Are You Ready For Rosh Hashanah?
For the ten days between Rosh Hashana and Yom Kippur, this book offers a daily biblical or rabbinic themed essay, passages for textual study, and a practical exercise for self-improvement. Return offers an engaging dialogue with both text and self, empowering Jews of all backgrounds to connect to the Days of Awe.
Weekly Jewish Wisdom
SEPTEMBER 29, 2016
To Love Again on Rosh Hashana
In the haftarah on the second day of Rosh Hashana -Jeremiah 31:2-20 - we enter Jeremiah's complex universe of exile and its travails. Yet we only read half of a 40 verse chapter. As a result, we miss out on verses that seem a clear fit for the season, like this one: "For I will be their God and they will be my people" (31:33) or "For I will forgive their iniquities, and remember their sins no more" (31:34). Clearly the sages of old picked this text and parsed it with a specific goal in mind, namely that we absorb certain prophetic lessons.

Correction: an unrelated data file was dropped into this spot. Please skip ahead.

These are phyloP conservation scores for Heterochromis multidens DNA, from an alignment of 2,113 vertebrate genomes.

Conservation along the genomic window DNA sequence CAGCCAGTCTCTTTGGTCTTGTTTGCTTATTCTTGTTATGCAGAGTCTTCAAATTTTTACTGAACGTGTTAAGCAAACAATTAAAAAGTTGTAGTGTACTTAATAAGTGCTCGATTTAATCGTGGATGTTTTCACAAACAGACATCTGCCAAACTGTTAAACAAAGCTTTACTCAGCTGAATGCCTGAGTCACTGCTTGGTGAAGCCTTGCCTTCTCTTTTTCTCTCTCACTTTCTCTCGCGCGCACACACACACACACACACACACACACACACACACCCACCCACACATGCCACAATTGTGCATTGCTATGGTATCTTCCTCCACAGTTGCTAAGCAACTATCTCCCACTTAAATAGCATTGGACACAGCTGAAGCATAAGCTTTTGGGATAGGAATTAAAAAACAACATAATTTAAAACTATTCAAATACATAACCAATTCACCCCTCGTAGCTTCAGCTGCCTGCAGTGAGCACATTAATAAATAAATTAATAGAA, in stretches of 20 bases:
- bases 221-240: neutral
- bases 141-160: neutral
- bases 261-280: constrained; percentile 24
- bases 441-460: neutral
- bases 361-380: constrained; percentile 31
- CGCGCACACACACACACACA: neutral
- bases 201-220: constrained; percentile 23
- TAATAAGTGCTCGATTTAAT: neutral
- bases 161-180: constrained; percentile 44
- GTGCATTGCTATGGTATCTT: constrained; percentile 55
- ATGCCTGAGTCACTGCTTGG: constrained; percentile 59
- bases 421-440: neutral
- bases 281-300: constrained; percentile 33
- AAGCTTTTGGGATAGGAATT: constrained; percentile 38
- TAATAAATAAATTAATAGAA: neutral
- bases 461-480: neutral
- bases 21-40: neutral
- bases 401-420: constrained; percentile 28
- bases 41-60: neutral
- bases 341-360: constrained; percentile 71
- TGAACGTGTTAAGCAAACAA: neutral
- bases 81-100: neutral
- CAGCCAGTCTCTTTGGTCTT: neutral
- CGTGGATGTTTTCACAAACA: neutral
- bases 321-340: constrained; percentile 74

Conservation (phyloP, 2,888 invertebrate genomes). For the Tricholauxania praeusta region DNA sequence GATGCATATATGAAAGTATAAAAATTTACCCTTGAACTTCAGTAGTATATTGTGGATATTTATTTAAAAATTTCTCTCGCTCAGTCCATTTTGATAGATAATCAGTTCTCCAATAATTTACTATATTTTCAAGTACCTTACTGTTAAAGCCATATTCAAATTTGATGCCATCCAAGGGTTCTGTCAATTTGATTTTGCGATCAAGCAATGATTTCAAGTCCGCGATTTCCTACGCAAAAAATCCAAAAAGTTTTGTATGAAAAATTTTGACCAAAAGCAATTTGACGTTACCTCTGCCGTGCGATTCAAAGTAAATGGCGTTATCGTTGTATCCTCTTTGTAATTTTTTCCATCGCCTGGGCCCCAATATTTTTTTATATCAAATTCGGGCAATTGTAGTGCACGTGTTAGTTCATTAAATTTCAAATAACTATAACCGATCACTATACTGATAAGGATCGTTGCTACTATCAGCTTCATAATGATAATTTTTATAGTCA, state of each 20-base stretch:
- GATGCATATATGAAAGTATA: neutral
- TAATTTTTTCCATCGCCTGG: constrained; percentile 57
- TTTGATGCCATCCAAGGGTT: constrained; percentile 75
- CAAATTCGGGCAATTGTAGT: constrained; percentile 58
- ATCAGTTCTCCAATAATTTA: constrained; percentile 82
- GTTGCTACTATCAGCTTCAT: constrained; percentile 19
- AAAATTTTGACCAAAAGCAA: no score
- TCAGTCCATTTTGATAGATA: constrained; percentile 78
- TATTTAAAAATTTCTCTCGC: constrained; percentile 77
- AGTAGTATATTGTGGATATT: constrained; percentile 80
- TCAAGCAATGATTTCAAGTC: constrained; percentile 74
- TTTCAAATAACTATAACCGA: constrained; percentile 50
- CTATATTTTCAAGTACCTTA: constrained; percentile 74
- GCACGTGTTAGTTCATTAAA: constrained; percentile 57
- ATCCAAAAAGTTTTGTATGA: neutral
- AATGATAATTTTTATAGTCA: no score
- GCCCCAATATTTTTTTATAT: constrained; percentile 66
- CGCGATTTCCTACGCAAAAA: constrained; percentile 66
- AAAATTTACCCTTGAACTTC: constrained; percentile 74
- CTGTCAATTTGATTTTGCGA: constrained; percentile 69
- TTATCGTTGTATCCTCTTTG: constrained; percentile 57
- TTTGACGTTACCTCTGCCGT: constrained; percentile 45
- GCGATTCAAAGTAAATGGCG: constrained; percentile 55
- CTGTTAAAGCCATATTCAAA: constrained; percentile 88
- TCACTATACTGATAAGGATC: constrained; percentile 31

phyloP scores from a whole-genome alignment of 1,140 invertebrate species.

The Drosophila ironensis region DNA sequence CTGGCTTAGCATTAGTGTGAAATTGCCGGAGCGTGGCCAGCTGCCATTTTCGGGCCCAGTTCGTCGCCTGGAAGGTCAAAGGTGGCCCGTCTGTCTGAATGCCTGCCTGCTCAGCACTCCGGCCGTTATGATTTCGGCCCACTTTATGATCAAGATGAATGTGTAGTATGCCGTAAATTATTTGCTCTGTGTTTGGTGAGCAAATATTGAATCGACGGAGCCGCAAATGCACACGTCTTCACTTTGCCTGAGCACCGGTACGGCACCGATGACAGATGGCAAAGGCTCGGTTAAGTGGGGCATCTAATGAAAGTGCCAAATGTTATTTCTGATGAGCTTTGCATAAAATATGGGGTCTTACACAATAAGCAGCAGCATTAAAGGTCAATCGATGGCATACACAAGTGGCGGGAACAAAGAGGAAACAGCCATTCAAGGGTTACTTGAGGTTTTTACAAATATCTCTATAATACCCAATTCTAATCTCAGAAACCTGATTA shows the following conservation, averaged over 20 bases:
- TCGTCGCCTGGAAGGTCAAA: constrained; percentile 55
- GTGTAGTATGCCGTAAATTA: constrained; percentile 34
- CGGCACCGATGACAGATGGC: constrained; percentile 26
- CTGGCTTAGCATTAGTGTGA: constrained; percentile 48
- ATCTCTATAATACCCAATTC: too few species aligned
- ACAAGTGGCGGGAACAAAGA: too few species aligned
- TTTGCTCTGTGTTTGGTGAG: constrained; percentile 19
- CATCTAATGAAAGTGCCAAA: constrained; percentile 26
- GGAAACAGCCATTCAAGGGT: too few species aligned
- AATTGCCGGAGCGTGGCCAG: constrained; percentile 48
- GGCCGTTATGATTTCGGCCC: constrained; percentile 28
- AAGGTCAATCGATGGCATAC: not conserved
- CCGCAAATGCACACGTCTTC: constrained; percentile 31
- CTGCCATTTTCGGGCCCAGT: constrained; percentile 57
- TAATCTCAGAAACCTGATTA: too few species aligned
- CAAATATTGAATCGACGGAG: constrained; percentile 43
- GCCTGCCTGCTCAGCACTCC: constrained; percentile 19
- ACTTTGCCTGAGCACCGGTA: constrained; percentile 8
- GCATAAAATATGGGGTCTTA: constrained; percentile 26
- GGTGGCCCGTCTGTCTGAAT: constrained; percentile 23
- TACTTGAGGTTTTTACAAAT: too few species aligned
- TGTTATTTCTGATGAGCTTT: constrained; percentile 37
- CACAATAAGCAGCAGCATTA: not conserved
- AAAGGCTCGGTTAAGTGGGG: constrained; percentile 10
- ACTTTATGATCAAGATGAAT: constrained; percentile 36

Tweets on the Today's Page of Talmud (Daf Yomi)
"Comparison is a thug that robs your joy," Ann Voskamp.
Bava Metzia 4a:"What is the common denominator?" is a question that compares cases for their similarities. We understand through comparisons
"...seek the testimony of few; and number not voices, but weigh them," Immanuel Kant.
Bava Metzia 3a: "The admission of one’s own mouth should not carry greater weight than the testimony of witnesses." Testimony must align.
"The only thing worse than being blind is having sight but no vision," Helen Keller.
Bava Matzia 2a: "One does not acquire an item through sight." You can't spot an item and say it's yours. You have to hold it or drag it.